Wells residents mark down their votes in voting booths at the Wells Junior High School gymnasium on Tuesday afternoon. The town ballot carried significant questions this year, such as a multimillion dollar bond question over the creation of new public safety complexes. RYDER SCHUMACHER/Journal Tribune

Wells residents mark down their votes in voting booths at the Wells Junior High School gymnasium on Tuesday afternoon. The town ballot carried significant questions this year, such as a multimillion dollar bond question over the creation of new public safety complexes. RYDER SCHUMACHER/Journal Tribune

WELLS — Residents of Wells have placed their votes on the town meeting ballot and the numbers are in. Results for some of the major questions on the ballot include:

• New public safety complex: In what was considered by some to be the biggest question on the ballot, Wells voters have approved a $14.25 million bond that will allow the construction of a new fire substation on Route 109 and a new fire and public safety building on U.S. Route 1 in the location of the current public safety complex. The vote was 1,176-580.

• Wells Library expansion: An expansion of the Wells Public Library was also approved on Tuesday. A donor-funded, $1 million addition will add one story to the southern side of the library.

• Marijuana questions: Residents have voted, 1,383-583, in favor of implementing a ban on retail marijuana and the establishment of marijuana social clubs in Wells.

Addtionally, residents decided, 1,391-519, medical marijuana cultivation should be prohibited from all town zones — except the light industrial district.

• Town selectmen: Selectman Tim Roche was reelected to serve an additional three years on the Wells Board of Selectmen, defeating his opponent John Macleod, 1,034-695.

• Open space land: Wells residents were asked to approve the purchase of an area of open space land known as the Getchell Parcell off of Bragdon Road, and have done so by a vote of 1,438-473.

According to the Wells Conservation Commission, the Getchell Parcell contains highly diverse plant life and an abundance of wildlife, including deer and moose, fishercat and coyote, songbirds and butterflies, as well as threatened species like the Spotted Turtle, Blandings Turtle, New England Cottontail, and the Black Racer Snake.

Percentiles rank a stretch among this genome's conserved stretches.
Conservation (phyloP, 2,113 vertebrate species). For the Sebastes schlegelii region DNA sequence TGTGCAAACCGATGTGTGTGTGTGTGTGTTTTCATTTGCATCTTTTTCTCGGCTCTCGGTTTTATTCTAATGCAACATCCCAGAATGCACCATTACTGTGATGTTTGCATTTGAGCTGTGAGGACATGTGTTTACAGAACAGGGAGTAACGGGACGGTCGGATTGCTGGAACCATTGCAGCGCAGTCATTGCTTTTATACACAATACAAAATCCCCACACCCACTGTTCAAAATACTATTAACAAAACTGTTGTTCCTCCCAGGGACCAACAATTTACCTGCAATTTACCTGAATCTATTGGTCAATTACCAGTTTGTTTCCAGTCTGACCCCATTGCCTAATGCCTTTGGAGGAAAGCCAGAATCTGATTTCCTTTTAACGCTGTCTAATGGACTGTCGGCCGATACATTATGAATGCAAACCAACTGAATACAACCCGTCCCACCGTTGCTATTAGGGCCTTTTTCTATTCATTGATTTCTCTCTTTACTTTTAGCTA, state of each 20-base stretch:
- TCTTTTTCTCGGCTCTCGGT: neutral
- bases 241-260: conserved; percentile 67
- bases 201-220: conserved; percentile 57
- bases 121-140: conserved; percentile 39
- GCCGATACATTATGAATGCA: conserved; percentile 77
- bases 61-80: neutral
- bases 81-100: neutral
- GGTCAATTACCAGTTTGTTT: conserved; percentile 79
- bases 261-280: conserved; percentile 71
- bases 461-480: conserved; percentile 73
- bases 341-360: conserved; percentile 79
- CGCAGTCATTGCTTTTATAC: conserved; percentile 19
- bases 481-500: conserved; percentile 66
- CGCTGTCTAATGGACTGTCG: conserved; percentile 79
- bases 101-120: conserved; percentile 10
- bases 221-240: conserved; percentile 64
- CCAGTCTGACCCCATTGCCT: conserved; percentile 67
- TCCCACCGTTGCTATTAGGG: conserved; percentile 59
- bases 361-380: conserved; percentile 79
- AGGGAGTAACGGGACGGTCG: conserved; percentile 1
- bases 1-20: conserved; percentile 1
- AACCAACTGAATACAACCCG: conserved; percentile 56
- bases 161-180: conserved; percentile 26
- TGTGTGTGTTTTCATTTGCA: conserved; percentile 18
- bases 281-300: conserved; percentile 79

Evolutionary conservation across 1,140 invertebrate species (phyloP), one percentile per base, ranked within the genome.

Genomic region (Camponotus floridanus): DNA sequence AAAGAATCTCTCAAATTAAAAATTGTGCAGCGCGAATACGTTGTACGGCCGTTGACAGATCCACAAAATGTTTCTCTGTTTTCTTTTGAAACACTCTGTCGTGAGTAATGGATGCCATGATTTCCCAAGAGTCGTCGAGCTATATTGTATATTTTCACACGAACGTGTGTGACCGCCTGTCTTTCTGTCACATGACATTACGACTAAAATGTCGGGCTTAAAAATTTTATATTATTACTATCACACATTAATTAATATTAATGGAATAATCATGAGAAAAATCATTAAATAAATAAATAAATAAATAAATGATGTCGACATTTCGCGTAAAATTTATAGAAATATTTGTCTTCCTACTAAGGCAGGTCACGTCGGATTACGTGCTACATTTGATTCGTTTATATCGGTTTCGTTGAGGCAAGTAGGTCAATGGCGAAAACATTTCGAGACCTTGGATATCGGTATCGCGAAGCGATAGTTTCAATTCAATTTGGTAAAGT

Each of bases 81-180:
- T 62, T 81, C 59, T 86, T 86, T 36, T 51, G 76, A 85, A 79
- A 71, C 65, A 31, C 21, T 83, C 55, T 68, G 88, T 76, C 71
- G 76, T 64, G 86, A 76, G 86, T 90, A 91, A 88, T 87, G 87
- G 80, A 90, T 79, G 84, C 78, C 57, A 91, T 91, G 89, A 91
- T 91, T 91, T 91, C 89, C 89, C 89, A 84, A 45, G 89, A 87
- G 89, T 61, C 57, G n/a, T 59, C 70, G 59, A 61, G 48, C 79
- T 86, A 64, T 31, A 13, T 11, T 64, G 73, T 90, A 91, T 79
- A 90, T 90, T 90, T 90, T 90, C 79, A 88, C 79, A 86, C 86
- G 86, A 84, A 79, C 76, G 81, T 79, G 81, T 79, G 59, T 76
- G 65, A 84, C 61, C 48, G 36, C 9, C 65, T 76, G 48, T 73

• State bond: Voters also approved, 1,214-676, a state bond worth $50 million designated to improve infrastructure, development and commercialization in the state as well as promote economic growth and job creation by investing in small businesses.

• New dispatcher:  Residents decided to vote in favor of adding another public safety dispatch position to cover both Wells and Ogunquit dispatch calls, 1,379-528. Wells and Ogunquit currently share dispatching services and the number of calls, according to Wells Police Chief Jo-Ann Putnam, have increased significantly to the point where another position was needed.

• School budget: The Wells-Ogunquit Community School District school budget has passed overwhelmingly by a vote of 1,510-367. The $25.7 million school budget will address several capital improvement items, such as beautifying the front courtyard of the elementary school where pavement has eroded, mitigating drainage issues at the junior high in the school’s back parking lot where kids often play.

In the new budget, $3.476 million will be designated toward health insurance, while $13.729 million will be allocated toward salaries.

The proposed school budget will decrease annual tax rates for Ogunquit homes priced at $300,000 or more by $3. Homes of $300,000 in Wells would see an increase of $45.

 — Staff Writer Ryder Schumacher can be reached at 282-1535, or via email at [email protected] 


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